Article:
Introduction to VLSI Electronics(CSE 593)
Fabrication technology existed even before computer aided tools for designing the integrated circuits came into existence. However, it is the confluence of CAD tools and the micro electronic fabrication technology that has enabled scale the number of transistors on a chip exponentially. These specialized CAD tools help abstract the complexity of the design and work independently at various levels of abstraction. This philosophy enables us to design seemingly impossible convoluted circuits. CSE 593 – introduction to vlsi is a course that equips one with the skill of electronic design automation- a skill that is very valuable in the Semiconductor Industry.
The course covers topics such as cmos based digital design, the theory behind design of low power high performance chips, logic synthesis, clock synchronization, placement and routing. This course however is mostly a hands-on course with labs and a project. In the lab component of the course,one gets to design the schematic and layout of elementary logic blocks like gates and memory devices. The lab exercises give an awareness and hands-on experience in using the professionally adopted tools. These experiences enable us to apply our aptitude towards developing designs that comply with industrial standards. It is this exposure that lays the foundation for candidates to do well when they take up research and development careers in this field.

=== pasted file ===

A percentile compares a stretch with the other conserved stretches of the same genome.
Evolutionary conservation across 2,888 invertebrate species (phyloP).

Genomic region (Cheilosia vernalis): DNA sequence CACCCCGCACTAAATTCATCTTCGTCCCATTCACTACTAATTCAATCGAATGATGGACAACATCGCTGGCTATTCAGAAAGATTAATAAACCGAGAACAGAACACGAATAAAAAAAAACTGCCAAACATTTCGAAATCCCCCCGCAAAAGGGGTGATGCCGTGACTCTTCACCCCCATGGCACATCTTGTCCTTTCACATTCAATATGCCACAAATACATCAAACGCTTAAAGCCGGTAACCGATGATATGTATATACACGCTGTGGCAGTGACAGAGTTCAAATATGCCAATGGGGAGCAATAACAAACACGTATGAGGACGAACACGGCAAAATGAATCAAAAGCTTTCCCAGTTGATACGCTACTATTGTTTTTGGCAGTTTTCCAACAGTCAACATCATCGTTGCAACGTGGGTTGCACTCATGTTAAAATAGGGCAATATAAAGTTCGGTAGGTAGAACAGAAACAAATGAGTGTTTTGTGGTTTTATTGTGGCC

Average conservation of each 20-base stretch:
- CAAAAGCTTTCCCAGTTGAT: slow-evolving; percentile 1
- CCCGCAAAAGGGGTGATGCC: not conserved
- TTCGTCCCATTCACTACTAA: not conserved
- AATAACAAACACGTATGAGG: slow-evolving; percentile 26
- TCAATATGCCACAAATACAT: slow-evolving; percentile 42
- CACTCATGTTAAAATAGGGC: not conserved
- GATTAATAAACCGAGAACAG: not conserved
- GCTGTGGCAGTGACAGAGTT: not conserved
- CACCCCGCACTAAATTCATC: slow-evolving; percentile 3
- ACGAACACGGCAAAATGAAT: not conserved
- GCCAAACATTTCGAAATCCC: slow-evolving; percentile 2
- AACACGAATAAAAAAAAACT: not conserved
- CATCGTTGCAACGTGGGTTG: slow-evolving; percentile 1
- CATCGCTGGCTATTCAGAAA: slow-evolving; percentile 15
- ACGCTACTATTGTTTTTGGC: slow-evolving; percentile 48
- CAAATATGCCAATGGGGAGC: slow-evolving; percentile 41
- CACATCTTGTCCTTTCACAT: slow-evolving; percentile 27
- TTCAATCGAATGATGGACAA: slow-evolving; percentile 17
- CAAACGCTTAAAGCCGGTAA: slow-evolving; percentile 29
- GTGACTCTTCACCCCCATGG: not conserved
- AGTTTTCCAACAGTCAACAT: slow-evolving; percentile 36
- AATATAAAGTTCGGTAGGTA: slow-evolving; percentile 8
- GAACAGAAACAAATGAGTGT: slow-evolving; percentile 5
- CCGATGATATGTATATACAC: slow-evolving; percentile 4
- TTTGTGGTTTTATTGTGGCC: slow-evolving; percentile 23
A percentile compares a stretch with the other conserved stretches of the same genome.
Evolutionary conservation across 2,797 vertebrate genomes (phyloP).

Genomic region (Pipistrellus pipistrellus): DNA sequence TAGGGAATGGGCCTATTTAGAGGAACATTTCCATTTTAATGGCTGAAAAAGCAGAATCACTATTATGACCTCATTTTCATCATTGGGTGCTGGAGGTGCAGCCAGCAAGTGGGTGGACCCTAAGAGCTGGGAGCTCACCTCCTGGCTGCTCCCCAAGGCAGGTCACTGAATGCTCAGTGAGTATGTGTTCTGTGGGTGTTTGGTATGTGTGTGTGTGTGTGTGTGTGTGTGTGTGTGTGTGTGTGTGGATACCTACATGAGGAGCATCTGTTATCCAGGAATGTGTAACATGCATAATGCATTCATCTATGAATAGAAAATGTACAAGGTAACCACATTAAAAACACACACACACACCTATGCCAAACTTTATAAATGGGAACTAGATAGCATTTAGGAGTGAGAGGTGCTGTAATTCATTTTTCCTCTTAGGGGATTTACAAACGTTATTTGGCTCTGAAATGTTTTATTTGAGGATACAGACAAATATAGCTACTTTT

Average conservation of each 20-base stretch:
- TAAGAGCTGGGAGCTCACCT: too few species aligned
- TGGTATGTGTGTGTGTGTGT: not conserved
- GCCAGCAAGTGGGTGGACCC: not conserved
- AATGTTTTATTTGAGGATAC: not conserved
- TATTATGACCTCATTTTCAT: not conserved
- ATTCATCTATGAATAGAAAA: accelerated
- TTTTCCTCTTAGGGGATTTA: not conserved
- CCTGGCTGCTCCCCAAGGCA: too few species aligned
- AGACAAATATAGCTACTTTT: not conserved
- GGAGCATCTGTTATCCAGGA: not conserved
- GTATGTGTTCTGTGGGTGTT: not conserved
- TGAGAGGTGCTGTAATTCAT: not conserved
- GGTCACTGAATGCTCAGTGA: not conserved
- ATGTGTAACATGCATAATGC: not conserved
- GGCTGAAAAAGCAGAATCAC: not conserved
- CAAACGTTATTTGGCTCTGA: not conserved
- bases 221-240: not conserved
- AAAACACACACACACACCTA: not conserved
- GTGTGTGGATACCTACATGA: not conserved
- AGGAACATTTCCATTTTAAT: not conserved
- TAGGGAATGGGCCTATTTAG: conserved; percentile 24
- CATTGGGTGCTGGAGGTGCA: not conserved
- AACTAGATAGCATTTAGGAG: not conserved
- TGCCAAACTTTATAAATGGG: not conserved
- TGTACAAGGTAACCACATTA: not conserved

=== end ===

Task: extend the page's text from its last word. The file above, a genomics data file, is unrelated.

Figure 4: Schematic of a NAND circuit.
Figure 5: Extracted layout of the circuit with parasitic capacitance values.
The design skills acquired are then used to build a complex project which is the most valuable part of the course.Unlike CSE 590- Computer Architecture, where the project description was concrete, this course encourages students to come up with a project idea and work on it, ground up.However, Professor Sridhar expects graduate students to work on projects that are fairly difficult with complex circuits.
Our team is working on designing a chip for autonomous driving- A chip that takes in lidar sensor data as the input and outputs the steering position.
Figure 6: Simple self driving car implementation.
To tackle the problem, we are developing our own 2-d simulation software that will be used for training the Neural Network. Once the training is done, the extracted weights and biases will be used to build the custom hardware implementation of the network. I’m still in my final semester and haven’t completed the course yet. However, doing the labs and frequent brainstorming sessions with my teammates has helped us come up with ingenious solutions to approach the problem.